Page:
Taking to the air under the power of his newly spawn wings, Archangel fires metallic shards that narrowly miss Elixir, and pin X-23 to the wall. Any other would surely perish from the wounds, but as with the subject she was cloned from [Wolverine], X-23 posseses an advanced healing ability.

Warpath ambushes the Archangel, mounting his back with a knife to the insane hero's throat, but it is a moot tactic against one naturally nimble in the air. Angel ploughs Warpath's super-strong frame through the thick wooden beams of his chalet, before swatting his floored opponent with a stiff right hand.

Still healing his gaping wound, Wolverine steps up to confront his former ally, but for naught. Wolverine is toppled once more as, in a state of panic and rage, the Angel does what comes naturally -- he flies.

Though ultimately inconsequential to the issue, fans of the comics will recognise the weight of history on these scenes with Archangel, recalling the first time he lost his wings at the hands of Cameron Hodge (circa Mutant Massacre). For that matter, those dedicated to the nineties cartoon, will also appreciate at least some of the context that frames Archangel's rebirth and freakout.

Despite hitting our top five rankings in April 2007, Angel's been a bit of a joke on the site. Let's face it -- the mutant power to fly around with giant, handsome wings, isn't exactly conducive to a solid performer on a superhero fight blog.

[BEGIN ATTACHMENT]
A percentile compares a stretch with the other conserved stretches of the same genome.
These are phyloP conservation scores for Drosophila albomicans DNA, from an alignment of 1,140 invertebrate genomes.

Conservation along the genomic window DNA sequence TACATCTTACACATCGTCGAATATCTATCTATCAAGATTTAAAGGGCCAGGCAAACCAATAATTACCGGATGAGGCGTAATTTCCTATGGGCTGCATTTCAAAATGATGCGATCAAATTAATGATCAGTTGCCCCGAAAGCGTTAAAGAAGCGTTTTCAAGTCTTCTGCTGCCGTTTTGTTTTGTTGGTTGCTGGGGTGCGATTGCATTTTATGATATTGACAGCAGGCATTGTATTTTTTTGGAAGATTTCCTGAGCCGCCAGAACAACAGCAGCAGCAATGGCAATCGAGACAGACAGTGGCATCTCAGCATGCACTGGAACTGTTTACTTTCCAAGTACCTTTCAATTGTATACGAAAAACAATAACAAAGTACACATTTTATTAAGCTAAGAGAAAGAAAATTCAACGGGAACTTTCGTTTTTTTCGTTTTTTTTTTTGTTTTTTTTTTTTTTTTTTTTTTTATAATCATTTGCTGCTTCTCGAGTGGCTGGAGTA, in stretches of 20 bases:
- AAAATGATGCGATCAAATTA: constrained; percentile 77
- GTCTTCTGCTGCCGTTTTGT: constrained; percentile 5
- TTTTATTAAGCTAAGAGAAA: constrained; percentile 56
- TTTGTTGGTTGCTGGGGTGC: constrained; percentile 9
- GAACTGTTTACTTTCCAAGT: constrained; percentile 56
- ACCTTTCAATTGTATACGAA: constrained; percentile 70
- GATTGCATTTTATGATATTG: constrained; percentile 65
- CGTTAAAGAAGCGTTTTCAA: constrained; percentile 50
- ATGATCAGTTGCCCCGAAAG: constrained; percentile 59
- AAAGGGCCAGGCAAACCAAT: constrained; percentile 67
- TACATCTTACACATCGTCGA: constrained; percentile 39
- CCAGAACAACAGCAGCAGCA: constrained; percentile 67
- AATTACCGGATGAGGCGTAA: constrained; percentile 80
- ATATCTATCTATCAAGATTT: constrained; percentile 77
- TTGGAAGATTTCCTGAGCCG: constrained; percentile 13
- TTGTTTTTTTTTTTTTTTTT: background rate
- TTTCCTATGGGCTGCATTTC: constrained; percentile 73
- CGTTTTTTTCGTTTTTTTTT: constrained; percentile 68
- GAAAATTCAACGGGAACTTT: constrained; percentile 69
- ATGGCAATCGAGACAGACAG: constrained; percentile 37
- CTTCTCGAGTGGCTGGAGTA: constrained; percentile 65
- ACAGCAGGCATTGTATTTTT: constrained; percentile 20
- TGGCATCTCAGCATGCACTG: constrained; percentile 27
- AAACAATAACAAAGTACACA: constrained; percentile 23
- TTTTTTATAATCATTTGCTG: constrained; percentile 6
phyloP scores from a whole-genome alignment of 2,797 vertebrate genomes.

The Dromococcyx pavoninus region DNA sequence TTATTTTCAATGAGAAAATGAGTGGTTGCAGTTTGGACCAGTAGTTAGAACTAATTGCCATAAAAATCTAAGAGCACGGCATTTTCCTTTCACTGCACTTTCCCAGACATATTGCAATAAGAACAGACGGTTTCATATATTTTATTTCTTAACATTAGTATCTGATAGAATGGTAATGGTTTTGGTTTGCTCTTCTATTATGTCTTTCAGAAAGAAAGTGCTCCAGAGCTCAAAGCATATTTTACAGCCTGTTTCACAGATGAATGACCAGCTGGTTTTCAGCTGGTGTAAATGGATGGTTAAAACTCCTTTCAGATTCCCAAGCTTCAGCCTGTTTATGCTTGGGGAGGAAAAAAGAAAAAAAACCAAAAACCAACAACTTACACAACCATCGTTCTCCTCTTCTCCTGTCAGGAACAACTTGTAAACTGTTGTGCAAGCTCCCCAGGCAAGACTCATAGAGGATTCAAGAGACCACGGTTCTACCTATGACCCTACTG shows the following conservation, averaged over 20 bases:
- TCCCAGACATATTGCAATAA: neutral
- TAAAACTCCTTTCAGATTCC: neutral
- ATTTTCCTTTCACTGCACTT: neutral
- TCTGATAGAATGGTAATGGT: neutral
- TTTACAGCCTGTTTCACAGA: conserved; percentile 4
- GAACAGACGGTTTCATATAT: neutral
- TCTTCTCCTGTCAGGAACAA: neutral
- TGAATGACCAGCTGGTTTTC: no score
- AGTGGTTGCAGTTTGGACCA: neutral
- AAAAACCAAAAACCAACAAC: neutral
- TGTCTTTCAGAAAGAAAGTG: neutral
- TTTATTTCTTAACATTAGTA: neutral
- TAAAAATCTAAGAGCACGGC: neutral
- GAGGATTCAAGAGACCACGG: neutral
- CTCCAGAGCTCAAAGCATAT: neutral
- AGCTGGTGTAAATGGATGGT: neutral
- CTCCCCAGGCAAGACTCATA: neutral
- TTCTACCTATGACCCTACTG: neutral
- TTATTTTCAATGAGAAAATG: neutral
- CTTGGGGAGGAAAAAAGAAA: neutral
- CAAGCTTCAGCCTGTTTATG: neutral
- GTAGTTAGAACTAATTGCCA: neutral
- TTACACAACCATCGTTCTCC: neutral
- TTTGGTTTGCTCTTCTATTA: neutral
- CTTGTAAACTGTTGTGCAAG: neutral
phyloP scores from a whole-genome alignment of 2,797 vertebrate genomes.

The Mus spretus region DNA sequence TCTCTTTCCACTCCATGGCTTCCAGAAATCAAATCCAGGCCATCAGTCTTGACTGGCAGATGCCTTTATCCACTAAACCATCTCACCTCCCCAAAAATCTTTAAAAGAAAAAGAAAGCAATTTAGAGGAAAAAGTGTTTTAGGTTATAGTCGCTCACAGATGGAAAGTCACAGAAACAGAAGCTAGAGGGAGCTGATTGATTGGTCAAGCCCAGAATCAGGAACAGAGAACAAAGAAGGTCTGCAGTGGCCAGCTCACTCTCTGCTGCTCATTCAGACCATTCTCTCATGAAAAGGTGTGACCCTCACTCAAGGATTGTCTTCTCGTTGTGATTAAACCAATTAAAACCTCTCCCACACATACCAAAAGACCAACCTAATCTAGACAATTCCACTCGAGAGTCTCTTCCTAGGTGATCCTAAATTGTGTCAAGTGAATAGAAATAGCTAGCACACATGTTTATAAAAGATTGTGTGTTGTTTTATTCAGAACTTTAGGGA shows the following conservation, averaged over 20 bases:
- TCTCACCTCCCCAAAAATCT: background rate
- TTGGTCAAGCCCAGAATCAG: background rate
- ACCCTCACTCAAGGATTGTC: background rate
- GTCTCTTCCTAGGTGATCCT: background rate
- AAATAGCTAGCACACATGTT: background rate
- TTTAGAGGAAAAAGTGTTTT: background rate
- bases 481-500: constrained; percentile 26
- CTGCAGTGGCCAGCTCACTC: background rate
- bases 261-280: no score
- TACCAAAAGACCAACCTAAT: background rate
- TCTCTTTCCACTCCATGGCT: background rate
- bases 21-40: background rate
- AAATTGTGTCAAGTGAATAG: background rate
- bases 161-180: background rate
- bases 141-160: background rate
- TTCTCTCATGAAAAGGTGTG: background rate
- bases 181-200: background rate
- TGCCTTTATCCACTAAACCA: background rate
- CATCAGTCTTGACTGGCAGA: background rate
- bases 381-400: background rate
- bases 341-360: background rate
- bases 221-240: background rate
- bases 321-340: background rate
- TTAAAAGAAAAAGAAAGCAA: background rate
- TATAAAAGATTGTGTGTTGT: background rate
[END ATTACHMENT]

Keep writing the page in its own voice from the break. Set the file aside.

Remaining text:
This issue brings back the joyous memory of just how lethal Angel could be under the right circumstances. No matter how silly, I can't help but welcome the on-off potential offered up by the redefinition of Angel's initial transformation.

That said; however awkward they may have been - I would loathe a situation that strips Angel of the healing properties established by a secondary mutation.
If there were to be any explanation for the mechanic of these abilities that tied in to this new version of the Angel mythos, I might even like it to be that the necessary transfer of his blood actually carried an unsustainable infection of the techno-organic virus responsible for the Archangel persona. Either way, I hope Kyle and Yost can tread carefully as they trek through the tapestry of history.

Surprisingly competent and packed with ideas, I look forward to seeing what the team can come up with in subsequent storylines. Archangel looks set to become a regular staple of the series, showing us just how plot-driven recruitment works.

The Fight: 3.5 The Issue: 5
Winner: Archangel

"Angels & Demons", the first X-Force arc, is available in collected trade format, along with the X-Classic, "Mutant Massacre." You'll find titles like these, as well as many others, in our Amazonian Gift Shoppe. By using Amazon purchase links on the site, you help sponsor entries of future past. For more X-reviews, check out the C2C and the Secret Archives!